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Research Guides

Chicago Manual of Style

Based on The Chicago Manual of Style, 17th edition

What is Chicago Style & Why Do We Cite?

Citing your sources is a way to demonstrate academic honesty and is a way to avoid plagiarism.

Citing your work shows that you have:

  • Completed quality research by listing the sources that you used to get your information.
  • Are a responsible scholar by giving credit to other researchers and acknowledging their ideas.
  • Provided a way for your reader to easily find the sources that have you used by citing them accurately in your paper using a bibliography, works cited page or reference list.

Chicago Style is commonly used to format papers and cite sources within history, art history and other humanities. 

Although there are thousands of citation styles to choose from, they may vary with disciplines, with publishers, etc. You may need to speak with your professor about what style you should use for your assignment but remember to be consistent with your style and only use one style throughout your assignment. Explore this guide to learn more about how to cite using Chicago Style.


When to Cite Sources

When you are writing your research paper, any information you quote, summarize or paraphrase must be cited and documented. You must document all of your sources to avoid plagiarism.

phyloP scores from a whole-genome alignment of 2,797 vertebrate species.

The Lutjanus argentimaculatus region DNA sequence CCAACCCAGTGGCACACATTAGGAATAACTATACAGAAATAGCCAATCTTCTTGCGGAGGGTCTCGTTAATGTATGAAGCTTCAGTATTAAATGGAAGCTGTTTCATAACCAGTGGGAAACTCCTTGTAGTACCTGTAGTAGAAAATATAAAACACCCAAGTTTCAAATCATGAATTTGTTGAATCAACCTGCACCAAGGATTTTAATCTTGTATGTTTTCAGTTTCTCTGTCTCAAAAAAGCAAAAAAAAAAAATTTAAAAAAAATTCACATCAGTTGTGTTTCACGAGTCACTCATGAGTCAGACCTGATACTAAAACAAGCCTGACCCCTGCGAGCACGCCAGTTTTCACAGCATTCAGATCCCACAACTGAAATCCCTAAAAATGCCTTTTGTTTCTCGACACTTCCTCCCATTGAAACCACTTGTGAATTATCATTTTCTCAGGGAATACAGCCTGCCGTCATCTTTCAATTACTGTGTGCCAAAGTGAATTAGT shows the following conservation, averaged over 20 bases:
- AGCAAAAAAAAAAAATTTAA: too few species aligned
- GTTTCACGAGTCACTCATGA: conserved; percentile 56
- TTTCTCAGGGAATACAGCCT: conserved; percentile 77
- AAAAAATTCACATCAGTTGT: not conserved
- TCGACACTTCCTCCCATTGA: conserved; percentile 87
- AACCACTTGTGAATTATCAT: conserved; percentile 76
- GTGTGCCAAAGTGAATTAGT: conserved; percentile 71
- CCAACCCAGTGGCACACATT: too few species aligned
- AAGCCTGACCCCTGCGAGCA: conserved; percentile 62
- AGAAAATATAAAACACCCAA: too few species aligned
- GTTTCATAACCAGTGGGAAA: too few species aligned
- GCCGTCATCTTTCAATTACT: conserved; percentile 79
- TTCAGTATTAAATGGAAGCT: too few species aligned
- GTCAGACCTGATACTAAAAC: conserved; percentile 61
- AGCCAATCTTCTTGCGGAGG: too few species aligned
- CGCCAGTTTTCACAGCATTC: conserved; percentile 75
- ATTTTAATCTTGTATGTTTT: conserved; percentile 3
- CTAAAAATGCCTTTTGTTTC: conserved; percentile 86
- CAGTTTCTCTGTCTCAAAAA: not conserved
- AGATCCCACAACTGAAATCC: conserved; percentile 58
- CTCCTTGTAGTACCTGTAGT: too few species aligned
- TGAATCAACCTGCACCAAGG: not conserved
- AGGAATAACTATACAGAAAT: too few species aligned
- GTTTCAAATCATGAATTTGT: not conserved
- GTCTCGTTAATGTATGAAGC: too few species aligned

How to Document Your Sources

The Chicago Manual of Style requires two components:

  1. Notes (footnotes or endnotes) – These are numbered and correspond to the super scripted numbers in the body of the text.
     
  2. A “Bibliography” page – A list of citations of all sources used at the very end of the paper. 

What's New in the Chicago 17th Edition

Website Titles - If the website has a print counterpart (such as a newspaper), put the website name in italics. If not, use plain text.

Ibid. - The use of ibid. for repeated citations is no longer preferred. If the citation is the same as the one immediately preceding it, use a shortened citation that includes the author’s last name and relevant pages numbers.

Email - The preferred spelling is now email with no hyphen.

Generic Internet Terms- Do not capitalize generic internet terms such as web, internet or wireless network.

"They" as a Singular Pronoun - If the gender has been identified, “he” or “she” needs to be used appropriately. If the gender has not been identified, “they” should be used. So the following is now correct: Someone has left their student ID at the desk.

Accessed date - Accessed date is only required when citing a web resource that does not have a publication or last updated date available; however, you should check with your instructor to clarify expectations on documenting the date you accessed an information resource.

Citation Management Tools

Citation Managers are tools to help you keep track of your citations as you research and to create/format your citations and bibliography. For example, Zotero allows you to keep citations, full text articles, and other research resources organized in one place. You can also use these tools to format your bibliographies and the notes/citations in your papers according to the appropriate style (APA, MLA, Chicago, etc.).

STEM Librarian

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Kimberly Jackson

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